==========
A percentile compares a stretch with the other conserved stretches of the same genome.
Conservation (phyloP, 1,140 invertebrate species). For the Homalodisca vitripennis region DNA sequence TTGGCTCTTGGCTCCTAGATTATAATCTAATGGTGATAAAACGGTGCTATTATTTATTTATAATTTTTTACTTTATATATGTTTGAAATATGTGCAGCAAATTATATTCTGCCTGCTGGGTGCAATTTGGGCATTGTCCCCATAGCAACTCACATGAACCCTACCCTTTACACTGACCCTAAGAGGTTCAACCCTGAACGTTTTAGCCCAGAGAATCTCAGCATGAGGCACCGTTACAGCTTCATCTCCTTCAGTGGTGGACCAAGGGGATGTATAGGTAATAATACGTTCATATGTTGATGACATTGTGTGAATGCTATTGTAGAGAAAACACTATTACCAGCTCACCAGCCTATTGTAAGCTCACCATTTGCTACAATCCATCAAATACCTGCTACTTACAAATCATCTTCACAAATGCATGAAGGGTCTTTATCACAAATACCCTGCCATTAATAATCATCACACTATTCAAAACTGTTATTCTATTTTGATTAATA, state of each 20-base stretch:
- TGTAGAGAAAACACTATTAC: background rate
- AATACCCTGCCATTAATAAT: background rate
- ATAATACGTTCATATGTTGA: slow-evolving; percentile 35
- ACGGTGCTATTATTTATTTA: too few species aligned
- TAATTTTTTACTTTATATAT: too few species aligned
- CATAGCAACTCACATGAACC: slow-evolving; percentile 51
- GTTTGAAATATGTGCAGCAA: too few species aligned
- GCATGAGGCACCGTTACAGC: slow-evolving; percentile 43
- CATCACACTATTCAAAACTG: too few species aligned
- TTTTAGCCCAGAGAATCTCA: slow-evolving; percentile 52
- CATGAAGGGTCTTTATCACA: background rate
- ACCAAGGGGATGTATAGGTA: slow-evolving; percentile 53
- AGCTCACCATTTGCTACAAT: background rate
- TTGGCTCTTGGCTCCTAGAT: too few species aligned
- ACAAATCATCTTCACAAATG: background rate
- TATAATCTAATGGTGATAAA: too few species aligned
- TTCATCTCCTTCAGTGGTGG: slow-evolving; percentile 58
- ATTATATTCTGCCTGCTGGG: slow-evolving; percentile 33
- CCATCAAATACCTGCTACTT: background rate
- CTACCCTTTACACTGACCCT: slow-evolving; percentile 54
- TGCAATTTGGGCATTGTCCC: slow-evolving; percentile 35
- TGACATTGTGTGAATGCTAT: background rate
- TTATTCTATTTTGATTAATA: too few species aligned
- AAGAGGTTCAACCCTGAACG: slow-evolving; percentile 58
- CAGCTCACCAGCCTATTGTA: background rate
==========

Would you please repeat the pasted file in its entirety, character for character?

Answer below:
A percentile compares a stretch with the other conserved stretches of the same genome.
Conservation (phyloP, 1,140 invertebrate species). For the Homalodisca vitripennis region DNA sequence TTGGCTCTTGGCTCCTAGATTATAATCTAATGGTGATAAAACGGTGCTATTATTTATTTATAATTTTTTACTTTATATATGTTTGAAATATGTGCAGCAAATTATATTCTGCCTGCTGGGTGCAATTTGGGCATTGTCCCCATAGCAACTCACATGAACCCTACCCTTTACACTGACCCTAAGAGGTTCAACCCTGAACGTTTTAGCCCAGAGAATCTCAGCATGAGGCACCGTTACAGCTTCATCTCCTTCAGTGGTGGACCAAGGGGATGTATAGGTAATAATACGTTCATATGTTGATGACATTGTGTGAATGCTATTGTAGAGAAAACACTATTACCAGCTCACCAGCCTATTGTAAGCTCACCATTTGCTACAATCCATCAAATACCTGCTACTTACAAATCATCTTCACAAATGCATGAAGGGTCTTTATCACAAATACCCTGCCATTAATAATCATCACACTATTCAAAACTGTTATTCTATTTTGATTAATA, state of each 20-base stretch:
- TGTAGAGAAAACACTATTAC: background rate
- AATACCCTGCCATTAATAAT: background rate
- ATAATACGTTCATATGTTGA: slow-evolving; percentile 35
- ACGGTGCTATTATTTATTTA: too few species aligned
- TAATTTTTTACTTTATATAT: too few species aligned
- CATAGCAACTCACATGAACC: slow-evolving; percentile 51
- GTTTGAAATATGTGCAGCAA: too few species aligned
- GCATGAGGCACCGTTACAGC: slow-evolving; percentile 43
- CATCACACTATTCAAAACTG: too few species aligned
- TTTTAGCCCAGAGAATCTCA: slow-evolving; percentile 52
- CATGAAGGGTCTTTATCACA: background rate
- ACCAAGGGGATGTATAGGTA: slow-evolving; percentile 53
- AGCTCACCATTTGCTACAAT: background rate
- TTGGCTCTTGGCTCCTAGAT: too few species aligned
- ACAAATCATCTTCACAAATG: background rate
- TATAATCTAATGGTGATAAA: too few species aligned
- TTCATCTCCTTCAGTGGTGG: slow-evolving; percentile 58
- ATTATATTCTGCCTGCTGGG: slow-evolving; percentile 33
- CCATCAAATACCTGCTACTT: background rate
- CTACCCTTTACACTGACCCT: slow-evolving; percentile 54
- TGCAATTTGGGCATTGTCCC: slow-evolving; percentile 35
- TGACATTGTGTGAATGCTAT: background rate
- TTATTCTATTTTGATTAATA: too few species aligned
- AAGAGGTTCAACCCTGAACG: slow-evolving; percentile 58
- CAGCTCACCAGCCTATTGTA: background rate